I could not stand Juno, so rushing out to see stripper turned screenwriter Diablo Cody’s follow-up wasn’t high on my list. I was very lukewarm on Up In the Air, so laying down the Amex for director Jason Reitman’s follow-up didn’t happen.
But throw Charlize Theron into the mix and suddenly Cody’s writing sounds spot on. Thankfully, Reitman knew well enough to get out of the way and keep the camera still. Young Adult is a very special film indeed. And the slinky South African owns every inch of it.
Hard to believe that it’s been nearly ten years since Theron won the Oscar playing the ultimate unsympathetic character, real life Monster, serial killer Aileen Wuornos. I’m pretty sure I was not alone in scratching my head at the notion that I was watching the same actress who Tobey Maguire found laying on his cot in The Cider House Rules.
This may come off as hyperbole, but she is almost as unsympathetic in Young Adult, portraying the small town golden girl who went off to the big city, only to slither home like a snake in the grass to reclaim her high school sweetheart (Patrick Wilson).
Having made a “name” for herself as a ghost-writer for a young adult book series, ‘Mavis Gary’ is some kind of miserable train wreck. With her book series folding, she sets her sights on going back to small town Mercury, Minnesota and stealing her ex away from his new wife and baby daughter. She doesn’t even tell her parents she’s coming home. She holds them, and the whole sucky little town, in contempt.
Once home, she finds a bitter ally in ‘Matt Freehauf,’ played brilliantly by long time unheralded character actor, Patton Oswalt. ‘Matt’ was severely beaten in high school by homophobic jocks (“The ones you were blowing in the parking lot,” he says to ‘Mavis’), and now walks with a cane and claims to be less than a man in the department of genitalia.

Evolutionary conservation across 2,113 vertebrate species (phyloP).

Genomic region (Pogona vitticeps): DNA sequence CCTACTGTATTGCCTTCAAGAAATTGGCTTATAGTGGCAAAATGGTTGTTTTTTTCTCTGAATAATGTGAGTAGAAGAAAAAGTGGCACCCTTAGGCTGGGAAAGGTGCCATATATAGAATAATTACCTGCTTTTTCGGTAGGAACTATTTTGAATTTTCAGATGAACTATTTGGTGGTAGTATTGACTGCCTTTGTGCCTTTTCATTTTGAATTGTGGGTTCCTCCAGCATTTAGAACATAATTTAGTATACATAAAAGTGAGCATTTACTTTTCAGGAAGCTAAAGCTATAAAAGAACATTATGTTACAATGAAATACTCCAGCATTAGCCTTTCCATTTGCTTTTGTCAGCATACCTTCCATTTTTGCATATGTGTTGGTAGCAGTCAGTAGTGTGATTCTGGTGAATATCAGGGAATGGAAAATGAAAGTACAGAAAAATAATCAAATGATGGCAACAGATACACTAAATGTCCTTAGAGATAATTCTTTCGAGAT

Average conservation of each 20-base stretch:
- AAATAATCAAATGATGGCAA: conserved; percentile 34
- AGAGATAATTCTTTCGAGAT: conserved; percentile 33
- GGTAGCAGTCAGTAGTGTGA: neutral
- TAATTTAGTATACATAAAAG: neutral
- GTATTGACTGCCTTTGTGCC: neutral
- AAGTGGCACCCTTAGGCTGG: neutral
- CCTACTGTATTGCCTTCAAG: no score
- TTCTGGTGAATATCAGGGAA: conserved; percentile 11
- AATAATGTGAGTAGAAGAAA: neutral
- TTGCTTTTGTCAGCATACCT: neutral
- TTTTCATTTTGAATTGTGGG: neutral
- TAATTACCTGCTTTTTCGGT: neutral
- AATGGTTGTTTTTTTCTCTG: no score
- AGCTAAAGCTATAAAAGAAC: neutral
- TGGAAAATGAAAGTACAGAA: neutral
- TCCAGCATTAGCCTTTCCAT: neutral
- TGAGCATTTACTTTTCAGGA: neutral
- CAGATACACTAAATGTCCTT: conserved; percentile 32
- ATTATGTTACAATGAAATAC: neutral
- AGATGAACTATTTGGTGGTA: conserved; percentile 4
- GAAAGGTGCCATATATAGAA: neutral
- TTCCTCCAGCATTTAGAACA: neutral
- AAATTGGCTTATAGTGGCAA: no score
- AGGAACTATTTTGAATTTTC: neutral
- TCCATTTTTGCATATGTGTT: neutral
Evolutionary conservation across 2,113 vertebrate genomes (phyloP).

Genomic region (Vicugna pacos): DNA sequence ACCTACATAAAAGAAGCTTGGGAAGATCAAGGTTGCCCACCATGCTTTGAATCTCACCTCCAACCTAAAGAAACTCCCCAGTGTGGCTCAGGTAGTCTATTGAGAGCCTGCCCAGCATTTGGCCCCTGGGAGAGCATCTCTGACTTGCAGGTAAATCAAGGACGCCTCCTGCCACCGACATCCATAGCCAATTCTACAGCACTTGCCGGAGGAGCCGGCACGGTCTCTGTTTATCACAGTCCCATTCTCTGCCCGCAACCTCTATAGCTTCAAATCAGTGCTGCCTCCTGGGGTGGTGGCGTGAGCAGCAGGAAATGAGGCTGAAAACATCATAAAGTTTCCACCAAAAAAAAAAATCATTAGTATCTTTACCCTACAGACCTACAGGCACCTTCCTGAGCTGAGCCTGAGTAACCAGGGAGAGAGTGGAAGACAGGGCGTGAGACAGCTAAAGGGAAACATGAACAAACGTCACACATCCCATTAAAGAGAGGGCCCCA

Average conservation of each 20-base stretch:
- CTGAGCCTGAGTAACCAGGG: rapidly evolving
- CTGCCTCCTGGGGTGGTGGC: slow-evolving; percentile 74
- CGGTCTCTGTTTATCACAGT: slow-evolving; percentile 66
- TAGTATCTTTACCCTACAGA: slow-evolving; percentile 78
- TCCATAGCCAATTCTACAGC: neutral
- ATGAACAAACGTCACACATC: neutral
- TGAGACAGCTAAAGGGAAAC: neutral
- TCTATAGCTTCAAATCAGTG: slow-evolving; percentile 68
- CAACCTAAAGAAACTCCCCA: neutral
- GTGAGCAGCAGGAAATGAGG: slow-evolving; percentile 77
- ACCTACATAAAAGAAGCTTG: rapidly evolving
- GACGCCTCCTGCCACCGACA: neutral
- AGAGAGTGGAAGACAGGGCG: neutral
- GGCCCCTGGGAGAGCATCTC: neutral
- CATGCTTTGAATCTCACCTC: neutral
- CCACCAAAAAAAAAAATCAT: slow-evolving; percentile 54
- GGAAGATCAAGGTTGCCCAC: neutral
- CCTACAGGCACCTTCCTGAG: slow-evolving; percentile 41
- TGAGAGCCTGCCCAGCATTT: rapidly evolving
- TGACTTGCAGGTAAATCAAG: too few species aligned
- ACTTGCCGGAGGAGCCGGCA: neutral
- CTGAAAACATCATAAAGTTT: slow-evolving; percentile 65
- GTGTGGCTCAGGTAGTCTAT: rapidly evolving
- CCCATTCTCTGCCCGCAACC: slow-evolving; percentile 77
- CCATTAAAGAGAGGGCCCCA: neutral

The dialogue between ‘Mavis’ and ‘Matt’ crackles with brutal honesty and surprising tenderness.
But the scene that cements Theron’s claim as more than just a magazine cover girl and perfume Goddess, is when she drunkenly confronts the super sweet wife of her ex at their baby-naming party. Watching this mature actress put her ugliest demons on display is a real thing of beauty. I loved Meryl Streep in The Iron Lady, and felt she fully deserved to win the Academy Award for her work; but as great as she was as Margaret Thatcher, I’m not sure it comes close to the honesty Charlize Theron unearthed in Young Adult.
YEP – Steven Spielberg enters the comic book animation world with a bang. The Adventures of Tintin is visually spectacular and will immediately take you back to the popcorn joy of Raiders of the Lost Ark. Not so coincidentally, Tintin was released on the 30th anniversary of Raiders.
Spielberg has owned the rights to the comic book since 1983.
The ubiquitous Andy Serkis (King Kong, The Lord of the Rings trilogy as ‘Golem’), delivers another rich voice performance, as does Daniel Craig as the film’s so-so villain. My kids thought Jamie Bell’s voice didn’t fit the title character, and I kind of agree. It’s a tough thing to put your finger on with these animated films. When it works you know it. When it doesn’t…I defer to my children.
The story is not all that tight, but Tintin makes for a fun movie night with the ragamuffins.
Here’s a good review from Go&Do if you want a little more before you rent.